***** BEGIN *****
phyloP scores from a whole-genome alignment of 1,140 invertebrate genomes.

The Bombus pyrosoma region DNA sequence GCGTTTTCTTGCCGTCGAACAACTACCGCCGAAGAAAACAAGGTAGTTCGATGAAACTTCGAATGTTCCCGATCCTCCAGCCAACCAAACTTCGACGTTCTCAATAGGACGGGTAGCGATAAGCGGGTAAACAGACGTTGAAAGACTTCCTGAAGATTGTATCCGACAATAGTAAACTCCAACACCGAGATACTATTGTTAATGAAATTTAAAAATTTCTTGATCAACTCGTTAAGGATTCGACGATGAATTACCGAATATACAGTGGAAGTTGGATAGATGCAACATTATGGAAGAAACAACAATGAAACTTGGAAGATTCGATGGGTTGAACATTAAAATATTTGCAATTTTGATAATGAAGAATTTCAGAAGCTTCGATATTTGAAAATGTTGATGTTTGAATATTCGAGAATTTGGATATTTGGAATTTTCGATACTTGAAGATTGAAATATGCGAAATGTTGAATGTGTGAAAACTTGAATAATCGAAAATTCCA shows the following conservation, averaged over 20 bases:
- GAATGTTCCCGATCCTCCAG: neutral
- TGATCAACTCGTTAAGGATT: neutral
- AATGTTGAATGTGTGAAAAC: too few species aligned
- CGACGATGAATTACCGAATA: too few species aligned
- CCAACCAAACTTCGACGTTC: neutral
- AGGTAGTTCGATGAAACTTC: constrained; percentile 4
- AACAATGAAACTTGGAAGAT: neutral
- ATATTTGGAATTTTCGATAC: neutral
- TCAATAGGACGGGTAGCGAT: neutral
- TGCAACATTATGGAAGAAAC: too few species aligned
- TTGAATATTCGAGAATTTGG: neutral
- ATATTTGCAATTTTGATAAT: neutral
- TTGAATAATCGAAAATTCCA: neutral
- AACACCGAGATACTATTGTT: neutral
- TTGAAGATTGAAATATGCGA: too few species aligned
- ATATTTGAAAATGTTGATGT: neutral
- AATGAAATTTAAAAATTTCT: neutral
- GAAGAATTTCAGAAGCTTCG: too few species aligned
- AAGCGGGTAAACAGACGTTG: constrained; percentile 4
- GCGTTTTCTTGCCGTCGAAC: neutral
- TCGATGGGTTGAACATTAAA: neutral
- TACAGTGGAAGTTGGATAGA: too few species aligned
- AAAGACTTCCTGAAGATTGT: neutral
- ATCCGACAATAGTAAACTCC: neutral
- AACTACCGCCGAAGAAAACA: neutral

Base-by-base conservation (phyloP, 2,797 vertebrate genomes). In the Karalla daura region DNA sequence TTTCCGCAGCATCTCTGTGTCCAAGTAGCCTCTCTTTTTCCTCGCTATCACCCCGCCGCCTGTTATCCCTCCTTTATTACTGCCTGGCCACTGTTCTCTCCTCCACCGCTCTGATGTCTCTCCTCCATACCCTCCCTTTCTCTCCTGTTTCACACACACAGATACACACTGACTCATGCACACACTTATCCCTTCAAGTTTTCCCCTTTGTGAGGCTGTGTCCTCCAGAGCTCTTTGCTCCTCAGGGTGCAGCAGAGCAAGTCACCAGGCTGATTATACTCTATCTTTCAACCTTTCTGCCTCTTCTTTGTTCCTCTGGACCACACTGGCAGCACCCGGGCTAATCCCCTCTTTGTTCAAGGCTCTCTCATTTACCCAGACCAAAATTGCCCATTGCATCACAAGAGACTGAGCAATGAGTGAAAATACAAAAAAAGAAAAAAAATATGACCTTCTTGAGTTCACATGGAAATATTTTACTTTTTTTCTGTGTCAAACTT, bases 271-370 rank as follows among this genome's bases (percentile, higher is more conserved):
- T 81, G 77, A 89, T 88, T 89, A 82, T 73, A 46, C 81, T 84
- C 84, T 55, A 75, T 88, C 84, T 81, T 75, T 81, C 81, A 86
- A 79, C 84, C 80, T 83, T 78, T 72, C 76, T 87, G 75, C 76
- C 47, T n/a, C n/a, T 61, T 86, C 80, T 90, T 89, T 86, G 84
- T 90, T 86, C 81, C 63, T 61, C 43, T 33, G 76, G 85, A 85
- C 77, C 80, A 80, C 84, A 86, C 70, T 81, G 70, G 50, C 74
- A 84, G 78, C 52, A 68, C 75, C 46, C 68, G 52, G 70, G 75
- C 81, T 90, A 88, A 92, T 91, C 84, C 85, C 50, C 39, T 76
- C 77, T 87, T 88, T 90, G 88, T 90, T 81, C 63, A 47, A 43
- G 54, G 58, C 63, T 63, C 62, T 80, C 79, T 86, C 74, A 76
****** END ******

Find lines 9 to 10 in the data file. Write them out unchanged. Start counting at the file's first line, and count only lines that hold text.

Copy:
- AACAATGAAACTTGGAAGAT: neutral
- ATATTTGGAATTTTCGATAC: neutral